Gemma Holyoak and Michael Kennedy’s workshop at The Portland Inn Project’s temporary shipping container space involved a game in which players test how various inputs affect how homes look, feel and perform. ‘Visualising Viability’ effectively demystifies property development and shows how design, land, politics and finance are all intrinsically linked, and how Community Land Trusts can offer alternatives to a ‘build them cheap, stack them high’ approach to housing.
At AirSpace Gallery, Reynolds led a collective movement workshop which focused on notions of nurturing as part of the creative process and how we look after each other and ourselves in co-created work and social arts projects.
The ‘Disobedience’ collaborative zine-making workshop, led by Longmore and Sarah Taylor Silverwood, interrogated the idea of ‘the table’. Creating space to discuss issues of equality and diversity activism in the arts, the workshop posed questions such as: ‘What do you want to bring to the table? Can you reach the table? How do you “shake the table”?’ Creating, sharing and analysing texts and images, participants were encouraged to think about annotation as activism.
Over a drink in a nearby bar, attendees reconvened and were invited to deliver two-minute artist’s provocations, exploring resilience, resistance and activism, and in response to the day’s talks and workshops. The lively discussion that followed raised complex issues of race and gender, the question ‘how do we work with people when we don’t have the same lived experience?’, and debate about studio versus social practice.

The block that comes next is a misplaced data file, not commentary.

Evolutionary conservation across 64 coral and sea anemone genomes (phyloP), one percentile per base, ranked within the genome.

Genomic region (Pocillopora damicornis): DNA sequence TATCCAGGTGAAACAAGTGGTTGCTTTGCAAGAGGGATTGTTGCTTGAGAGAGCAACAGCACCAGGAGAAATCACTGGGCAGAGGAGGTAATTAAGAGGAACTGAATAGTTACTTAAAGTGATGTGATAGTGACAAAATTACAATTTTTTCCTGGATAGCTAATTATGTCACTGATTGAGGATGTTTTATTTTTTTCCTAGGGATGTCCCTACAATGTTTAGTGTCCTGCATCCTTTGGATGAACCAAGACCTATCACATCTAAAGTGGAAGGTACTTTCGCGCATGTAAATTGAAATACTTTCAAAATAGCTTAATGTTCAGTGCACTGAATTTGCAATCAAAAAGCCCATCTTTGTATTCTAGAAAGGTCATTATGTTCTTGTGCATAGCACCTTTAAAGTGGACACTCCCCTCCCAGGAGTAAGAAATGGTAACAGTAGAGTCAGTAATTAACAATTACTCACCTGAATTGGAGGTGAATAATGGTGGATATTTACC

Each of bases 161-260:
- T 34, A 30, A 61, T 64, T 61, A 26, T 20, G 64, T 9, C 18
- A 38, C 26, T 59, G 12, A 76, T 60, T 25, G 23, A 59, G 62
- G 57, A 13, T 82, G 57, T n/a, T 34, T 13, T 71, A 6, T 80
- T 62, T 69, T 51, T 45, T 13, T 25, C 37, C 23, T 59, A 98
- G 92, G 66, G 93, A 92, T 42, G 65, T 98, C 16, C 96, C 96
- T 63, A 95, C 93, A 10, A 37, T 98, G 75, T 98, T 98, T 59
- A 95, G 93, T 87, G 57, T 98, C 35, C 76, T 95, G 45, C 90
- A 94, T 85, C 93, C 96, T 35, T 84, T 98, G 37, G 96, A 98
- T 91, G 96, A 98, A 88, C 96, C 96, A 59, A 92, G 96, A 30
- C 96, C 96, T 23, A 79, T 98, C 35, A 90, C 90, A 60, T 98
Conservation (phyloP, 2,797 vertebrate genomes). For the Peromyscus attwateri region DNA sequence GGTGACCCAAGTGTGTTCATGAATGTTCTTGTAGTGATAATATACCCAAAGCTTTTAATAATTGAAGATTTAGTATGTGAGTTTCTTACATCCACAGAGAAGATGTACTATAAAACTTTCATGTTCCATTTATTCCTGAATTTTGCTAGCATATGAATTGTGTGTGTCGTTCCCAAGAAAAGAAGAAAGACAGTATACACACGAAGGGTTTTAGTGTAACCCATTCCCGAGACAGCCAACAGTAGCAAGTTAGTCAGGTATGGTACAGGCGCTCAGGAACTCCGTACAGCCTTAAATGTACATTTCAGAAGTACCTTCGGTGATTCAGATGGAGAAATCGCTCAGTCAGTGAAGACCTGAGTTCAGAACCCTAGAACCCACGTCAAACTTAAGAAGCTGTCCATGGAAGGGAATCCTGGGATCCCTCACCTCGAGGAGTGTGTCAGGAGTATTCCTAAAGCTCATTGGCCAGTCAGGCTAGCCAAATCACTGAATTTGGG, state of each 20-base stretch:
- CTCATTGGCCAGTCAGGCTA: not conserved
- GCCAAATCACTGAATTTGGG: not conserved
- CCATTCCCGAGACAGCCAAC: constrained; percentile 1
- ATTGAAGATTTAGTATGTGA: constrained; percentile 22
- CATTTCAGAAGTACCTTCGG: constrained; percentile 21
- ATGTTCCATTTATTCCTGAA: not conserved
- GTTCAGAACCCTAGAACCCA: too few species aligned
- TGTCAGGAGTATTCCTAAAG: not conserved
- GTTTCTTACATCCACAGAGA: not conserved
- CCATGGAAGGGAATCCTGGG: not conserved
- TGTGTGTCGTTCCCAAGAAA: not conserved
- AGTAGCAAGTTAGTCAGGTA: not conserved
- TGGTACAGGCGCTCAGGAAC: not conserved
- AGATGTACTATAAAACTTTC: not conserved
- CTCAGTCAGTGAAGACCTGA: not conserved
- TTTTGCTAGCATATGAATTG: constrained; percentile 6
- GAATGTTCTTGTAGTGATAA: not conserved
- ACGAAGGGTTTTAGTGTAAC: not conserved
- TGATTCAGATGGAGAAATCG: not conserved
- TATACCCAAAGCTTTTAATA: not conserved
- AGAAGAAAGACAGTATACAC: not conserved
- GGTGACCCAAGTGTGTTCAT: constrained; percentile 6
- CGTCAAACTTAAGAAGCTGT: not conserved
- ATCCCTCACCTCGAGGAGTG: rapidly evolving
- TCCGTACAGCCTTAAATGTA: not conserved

Returning to AirSpace Gallery – now transformed into a social club – Stoke’s leading independent screenprinters Entrepreneurs Network continued Assembly Stoke-on-Trent’s message of the day by producing ‘People in Progress’ prints.
Wrapping up the event, hosts Gladys and Mabel (Davies and Francis) led an unforgettable evening of ‘potteraoke’, with participants throwing clay pots while singing karaoke versions of clay, ceramic, porcelain and kiln-related songs.
a-n Assembly Stoke-on-Trent took place on 23 November 2019. Catch up with our social media coverage on our Instagram and Twitter. Look out for the forthcoming Assembly programme for 2020 which will coincide with a-n’s 40th anniversary.
1. ‘Potteraoke’ at a-n Assembly Stoke, November 2019. Photo: Felicity Crawshaw
2. Rebecca Davies, collective voice, illustration made at Assembly Stoke-on-Trent.
3. Clare Reynolds of Restoke leading a workshop at a-n Assembly Stoke, November 2019. Photo: Felicity Crawshaw
4. Rebecca Davies and Anna Francis at a-n Assembly Stoke, November 2019. Photo: Felicity Crawshaw
5. Lydia Catterall leading a workshop at a-n Assembly Stoke, November 2019. Photo: Felicity Crawshaw
6. Gemma Holyoak and Michael Kennedy’s Visualising Viability workshop, a-n Assembly Stoke, November 2019. Photo: Felicity Crawshaw
7. Jessica Longmore and Sarah Taylor Silverwood’s ‘Disobedience’ zine workshop at a-n Assembly Stoke, November 2019. Photo: Felicity Crawshaw
8. Rebecca Davies, soap box, illustration made at Assembly Stoke-on-Trent.
9. Screen printing with Entrepreneurs Network at a-n Assembly Stoke, November 2019. Photo: Felicity Crawshaw
10. ‘Potteraoke’, a-n Assembly Stoke, November 2019. Photo: Felicity Crawshaw